Once the density has been estimated (Eq. eq-estimated-density), the persistence based clustering is carried out using the algorithms implemented in the package Morse_theory_based_analyzer. See also the module MTBA in the workflow of section Algorithms and Methods.

  • Changing the representation used for conformations.

  • Changing the distance between conformations.

In order to derive such versions, there are two important ingredients, that are the workflow class, and its traits class, as we shall see now.

The Traits Class


This class defines the main types used in the modules of the workflow. It is templated by the classes of the concepts required by these modules. This design makes it possible to use the same workflow within different(biophysical) contexts to make new programs. To use the workflow T_Conformational_ensemble_analysis_workflow , one needs to define:

  • what is the representation of a conformation (e.g number type of coordinates),
  • what is the distance between two conformations (e.g Euclidean or lRMSD),
  • what is the density calculation used for clustering conformations (e.g as a function of the number of neighbors),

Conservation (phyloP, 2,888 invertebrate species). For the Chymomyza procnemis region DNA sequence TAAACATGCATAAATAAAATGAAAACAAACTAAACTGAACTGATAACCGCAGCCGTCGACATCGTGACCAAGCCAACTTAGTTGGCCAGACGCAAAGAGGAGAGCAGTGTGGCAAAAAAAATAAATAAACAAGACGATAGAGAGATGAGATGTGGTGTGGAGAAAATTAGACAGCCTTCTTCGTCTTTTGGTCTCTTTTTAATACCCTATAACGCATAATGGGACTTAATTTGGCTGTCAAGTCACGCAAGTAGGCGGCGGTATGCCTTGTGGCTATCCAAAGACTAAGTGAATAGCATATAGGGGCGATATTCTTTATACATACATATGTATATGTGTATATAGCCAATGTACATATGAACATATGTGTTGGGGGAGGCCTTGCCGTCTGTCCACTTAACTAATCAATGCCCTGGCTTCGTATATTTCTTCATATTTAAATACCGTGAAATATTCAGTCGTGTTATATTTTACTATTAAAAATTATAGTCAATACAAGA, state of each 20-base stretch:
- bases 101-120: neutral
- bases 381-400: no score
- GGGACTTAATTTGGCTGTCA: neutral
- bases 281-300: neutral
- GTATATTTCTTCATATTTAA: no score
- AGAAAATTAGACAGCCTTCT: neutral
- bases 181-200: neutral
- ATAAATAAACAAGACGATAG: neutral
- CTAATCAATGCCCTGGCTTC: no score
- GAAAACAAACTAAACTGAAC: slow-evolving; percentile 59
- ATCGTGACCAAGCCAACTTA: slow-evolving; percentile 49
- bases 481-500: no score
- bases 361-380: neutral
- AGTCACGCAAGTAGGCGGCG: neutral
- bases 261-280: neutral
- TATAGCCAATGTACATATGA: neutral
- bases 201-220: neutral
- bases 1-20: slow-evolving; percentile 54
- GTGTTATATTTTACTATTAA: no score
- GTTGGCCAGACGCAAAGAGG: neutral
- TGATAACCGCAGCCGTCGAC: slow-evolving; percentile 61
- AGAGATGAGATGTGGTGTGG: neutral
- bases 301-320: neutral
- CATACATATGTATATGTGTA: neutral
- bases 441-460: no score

Template Parameters
GeometricKernelTraits class defining various geometric objects, in particular the number type used for representing the coordinates of a conformation, and the base representation of a point in dimension D – see class CGAL::Cartesian_d from the CGAL library
DistanceFunctionFunctor taking two conformations as input and returning the distance between the two conformations. It has to define the types Point (alias for the conformation) and FT (alias for the number type). An example instantiation is the class SBL::CSB::T_Least_RMSD_cartesian from the package Molecular_distances .
TDensityFunctionTemplate functor representing a density function over the vertices of a NNG of conformations. The template parameter GraphType is a Boost graph where vertex properties are the conformations. It has to define the types Point (alias for the vertex of the graph) and FT (alias for the returned number type).

The Workflow Class